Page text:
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If you have installed two or more operating systems on your computer's hard disks, you need to use a boot manager to enable you to choose the one you want to use whenever your computer starts up. Most Linux distributions provide the Linux Loader (LILO) as its boot manager, which you can install as part of the installation process. You can modify your LILO configuration either by using an administration tool like Boot Manger (LILO-config), or by editing the /etc/lilo.conf configuration file directly. If it is installed, you can access Boot Manager on the KDE desktop Control Center, under the System entry. The Boot Manager will display the four panels: General Options, Operating Systems, Expert, and About. The General panel lets you set basic options such as the drive for the boot record. On the Operating System panel you create the entries for different operating systems on your computer (see Figure 29-2). For Linux systems, you can specify the root partition and the Linux kernel, as well as a label. The Expert panel lets you edit the lilo.conf file directly, letting you type in options and add stanzas.
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Figure 29-2: Boot Manager (KDE Control Center, System) Note You can also configure LILO with Webmin and Linuxconf, or with the KDE Klilo2 tool. You can directly modify your LILO configuration by editing the /etc/lilo.conf configuration file and executing the command lilo. If you examine your /etc/lilo.conf file, you find it organized into different segments called stanzas, one for each operating system that LILO is to start up. If your Linux system shares your computer with a Windows system, you should see two stanzas listed in your /etc/lilo.conf file: one for Linux and one for Windows. Each stanza indicates the hard disk partition on which the respective operating system is located. It also includes an entry for the label. This is the name you enter at the LILO prompt to start that operating system. Entries in the lilo.conf file consist of options to which you assign values with the = operator (see Table 29-2). At the beginning of the file, you enter global options. The entries you need will already be generated for you if you have already set up LILO during installation. An example of a Linux global entry follows. To set the timeout period when LILO waits for you to make an entry before starting the default, you create a timeout entry and assign to it the number of seconds you want to wait.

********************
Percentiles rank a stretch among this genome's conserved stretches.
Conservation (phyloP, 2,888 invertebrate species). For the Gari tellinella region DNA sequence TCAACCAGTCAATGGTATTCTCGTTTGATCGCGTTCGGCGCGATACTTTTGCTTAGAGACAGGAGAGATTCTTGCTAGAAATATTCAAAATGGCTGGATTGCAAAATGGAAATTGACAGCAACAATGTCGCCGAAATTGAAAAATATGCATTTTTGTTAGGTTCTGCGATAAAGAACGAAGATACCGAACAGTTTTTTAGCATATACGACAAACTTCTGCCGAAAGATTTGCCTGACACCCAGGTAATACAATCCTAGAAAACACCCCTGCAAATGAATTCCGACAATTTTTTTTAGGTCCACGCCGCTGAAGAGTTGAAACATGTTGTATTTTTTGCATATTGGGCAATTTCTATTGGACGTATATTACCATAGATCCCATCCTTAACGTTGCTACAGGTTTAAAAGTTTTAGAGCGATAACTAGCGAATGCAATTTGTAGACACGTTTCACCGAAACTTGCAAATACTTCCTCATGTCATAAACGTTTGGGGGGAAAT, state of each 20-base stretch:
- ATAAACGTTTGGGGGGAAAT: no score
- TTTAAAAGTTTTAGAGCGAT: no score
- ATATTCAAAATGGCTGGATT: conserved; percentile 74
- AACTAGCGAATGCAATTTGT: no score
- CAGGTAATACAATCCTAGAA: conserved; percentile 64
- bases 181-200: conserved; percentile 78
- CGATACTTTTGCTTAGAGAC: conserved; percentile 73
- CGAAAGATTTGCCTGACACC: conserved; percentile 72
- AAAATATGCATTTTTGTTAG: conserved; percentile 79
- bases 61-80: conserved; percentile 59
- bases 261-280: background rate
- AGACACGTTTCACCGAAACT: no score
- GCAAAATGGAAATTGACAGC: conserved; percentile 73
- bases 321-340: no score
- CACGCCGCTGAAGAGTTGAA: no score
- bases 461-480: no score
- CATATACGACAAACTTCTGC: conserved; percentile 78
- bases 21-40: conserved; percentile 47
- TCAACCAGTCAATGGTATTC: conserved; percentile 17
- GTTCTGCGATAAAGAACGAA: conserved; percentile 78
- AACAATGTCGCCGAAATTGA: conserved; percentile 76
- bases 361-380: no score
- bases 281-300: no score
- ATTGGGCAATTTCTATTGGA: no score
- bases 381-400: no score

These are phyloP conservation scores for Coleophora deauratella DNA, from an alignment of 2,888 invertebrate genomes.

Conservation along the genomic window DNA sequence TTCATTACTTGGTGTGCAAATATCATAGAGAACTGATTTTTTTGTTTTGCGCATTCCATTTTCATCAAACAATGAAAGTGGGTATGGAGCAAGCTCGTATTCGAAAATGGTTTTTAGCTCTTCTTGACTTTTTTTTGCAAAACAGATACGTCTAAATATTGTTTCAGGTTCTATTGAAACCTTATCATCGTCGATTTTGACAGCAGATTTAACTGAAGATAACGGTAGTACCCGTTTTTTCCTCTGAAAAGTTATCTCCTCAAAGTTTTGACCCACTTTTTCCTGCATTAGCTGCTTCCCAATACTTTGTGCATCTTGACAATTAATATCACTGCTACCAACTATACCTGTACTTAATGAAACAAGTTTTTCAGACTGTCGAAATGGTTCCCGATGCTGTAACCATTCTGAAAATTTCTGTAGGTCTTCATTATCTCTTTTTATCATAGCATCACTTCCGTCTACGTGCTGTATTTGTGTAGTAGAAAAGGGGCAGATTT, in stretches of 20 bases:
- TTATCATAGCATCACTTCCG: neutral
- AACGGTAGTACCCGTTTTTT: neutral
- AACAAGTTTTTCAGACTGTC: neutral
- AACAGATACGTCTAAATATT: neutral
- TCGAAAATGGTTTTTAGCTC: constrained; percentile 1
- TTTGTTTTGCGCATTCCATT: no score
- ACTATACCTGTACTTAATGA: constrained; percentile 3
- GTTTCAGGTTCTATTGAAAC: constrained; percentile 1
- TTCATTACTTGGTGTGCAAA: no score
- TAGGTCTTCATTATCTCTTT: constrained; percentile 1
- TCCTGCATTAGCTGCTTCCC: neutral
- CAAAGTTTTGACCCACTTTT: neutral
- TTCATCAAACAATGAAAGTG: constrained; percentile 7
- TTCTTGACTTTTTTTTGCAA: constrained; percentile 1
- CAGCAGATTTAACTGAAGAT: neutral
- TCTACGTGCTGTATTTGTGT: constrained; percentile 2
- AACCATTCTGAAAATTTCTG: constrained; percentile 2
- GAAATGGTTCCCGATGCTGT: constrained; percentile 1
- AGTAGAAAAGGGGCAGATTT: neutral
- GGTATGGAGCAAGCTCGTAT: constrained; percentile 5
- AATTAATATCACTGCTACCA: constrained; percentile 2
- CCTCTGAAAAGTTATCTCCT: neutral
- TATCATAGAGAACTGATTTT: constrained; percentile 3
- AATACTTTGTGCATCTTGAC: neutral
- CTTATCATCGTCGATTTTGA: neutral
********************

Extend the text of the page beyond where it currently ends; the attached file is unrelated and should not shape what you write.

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Since LILO is invoking your Linux system, you can specify any options you would normally pass to that system in the lilo.conf file. You do this with the append option. In effect, such options are appended to those you may enter manually at the boot prompt. Instead of manually entering the same options at the boot prompt, you can specify them in the lilo.conf file with the append option. You have already seen how this is done for IDE CD-R and CDRW devices in 4. The following example configures the IDE CD-RW drive on the Secondary IDE master connection (hdc) as a SCSI device by loading the ide-scsi module for it.
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append="hdc=ide-scsi"
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Another useful global entry is default, with which you can set the default operating system to start. It takes as its argument the label for the stanza. In the following example, the stanza labeled win will be executed by default, in this case, starting Windows:
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Then you start a Linux stanza with an image or other option. You use the image option for Linux boot images files, and the other option for other operating systems like Windows. The next example starts a stanza for Linux loading a Linux 2.4.2-2:
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You can then enter options for a stanza, such as its label and the partition that holds its root device:
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